-.0524 Unemployment + .0771 Education (2.43) (2.08)

-.0018 Aid Families Dependent Children (3.53)

+ .0118 Fundamentalism + .0016 Black (1.99) (.21)

The income variables were included in the estimation because of its theoretical implications.

16. See Kalmuss, Namerow, and Cushman |1991~ for a discussion of this issue.

17. Suggested by McLaughlin, Manninen, and Winges |1988~.

18. The complete empirical results are available upon request.

19. In 1989, the U.S. Supreme Court ruled that states could impose some restrictions on abortions performed in the first twenty-four weeks. Up until that time the Supreme Court had required all states to permit abortion on demand through the second trimester (less than one percent of all abortions occur in the third trimester). State laws mandating a waiting period, spousal involvement, parental consent, or information about other alternatives were not in effect during the 1982 period under study either because such laws were not enforced or enjoined because of court challenges or not yet enacted. Thus there did not exist any state variance in abortion regulation in 1982.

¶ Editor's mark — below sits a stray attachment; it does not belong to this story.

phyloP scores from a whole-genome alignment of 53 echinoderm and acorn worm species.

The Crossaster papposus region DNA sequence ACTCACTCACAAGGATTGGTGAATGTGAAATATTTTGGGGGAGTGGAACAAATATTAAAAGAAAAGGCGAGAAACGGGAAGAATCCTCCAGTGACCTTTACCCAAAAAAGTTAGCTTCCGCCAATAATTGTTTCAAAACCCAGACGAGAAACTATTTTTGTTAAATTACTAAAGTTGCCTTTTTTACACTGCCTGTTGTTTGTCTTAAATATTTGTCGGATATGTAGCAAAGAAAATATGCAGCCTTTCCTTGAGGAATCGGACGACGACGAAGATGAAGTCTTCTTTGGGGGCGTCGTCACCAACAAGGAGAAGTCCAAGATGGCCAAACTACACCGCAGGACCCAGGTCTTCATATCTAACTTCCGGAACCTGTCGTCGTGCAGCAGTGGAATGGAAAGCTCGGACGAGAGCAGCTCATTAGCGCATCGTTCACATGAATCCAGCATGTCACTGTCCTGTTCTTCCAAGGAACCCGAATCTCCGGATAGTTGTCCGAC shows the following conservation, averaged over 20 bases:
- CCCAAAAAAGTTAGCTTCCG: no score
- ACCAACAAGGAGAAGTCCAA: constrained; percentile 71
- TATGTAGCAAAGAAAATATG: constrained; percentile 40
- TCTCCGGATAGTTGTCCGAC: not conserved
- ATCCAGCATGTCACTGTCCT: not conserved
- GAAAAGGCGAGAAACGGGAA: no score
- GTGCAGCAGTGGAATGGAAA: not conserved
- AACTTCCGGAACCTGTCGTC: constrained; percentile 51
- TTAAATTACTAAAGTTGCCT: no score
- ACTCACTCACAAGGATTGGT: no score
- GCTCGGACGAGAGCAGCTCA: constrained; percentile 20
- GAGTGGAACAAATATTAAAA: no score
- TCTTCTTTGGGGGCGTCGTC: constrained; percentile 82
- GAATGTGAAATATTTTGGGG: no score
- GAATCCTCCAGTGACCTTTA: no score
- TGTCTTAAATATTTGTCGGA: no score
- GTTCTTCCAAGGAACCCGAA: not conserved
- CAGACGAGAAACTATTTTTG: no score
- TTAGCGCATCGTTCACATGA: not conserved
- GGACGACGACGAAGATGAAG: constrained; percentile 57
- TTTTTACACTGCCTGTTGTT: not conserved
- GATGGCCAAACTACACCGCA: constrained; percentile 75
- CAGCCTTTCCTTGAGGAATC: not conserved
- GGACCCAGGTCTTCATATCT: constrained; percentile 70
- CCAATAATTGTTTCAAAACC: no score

20. All the information pertaining to abortions was obtained from the Alan Guttmacher Institute which is the research institution affiliated with Planned Parenthood. The information provided by the Guttmacher Institute is from a yearly national survey, and its results are acknowledged by the U.S. Department of Commerce in the Statistical Abstract of the United States to be the most complete available.

21. See Judge et al. |1985~ chapter for a description of the multinomial logit model.

22. A complete description of the multinomial logit model is available in Judge et al. |1985~. The other estimated equation was log(Prob childrear/Prob abort) = f(X). The complete empirical results are available upon request.

23. The state regulation variables were also statistically insignificant when any two, three or all of them were added to equation (1). The state regulation variables were also found to be statistically insignificant when the dependent variable was ADOPT/PREG. The complete empirical results are available upon request.


Ammerman, Nancy T. Bible Believers. New Brunswick, N.J.: Rutgers University Press, 1987.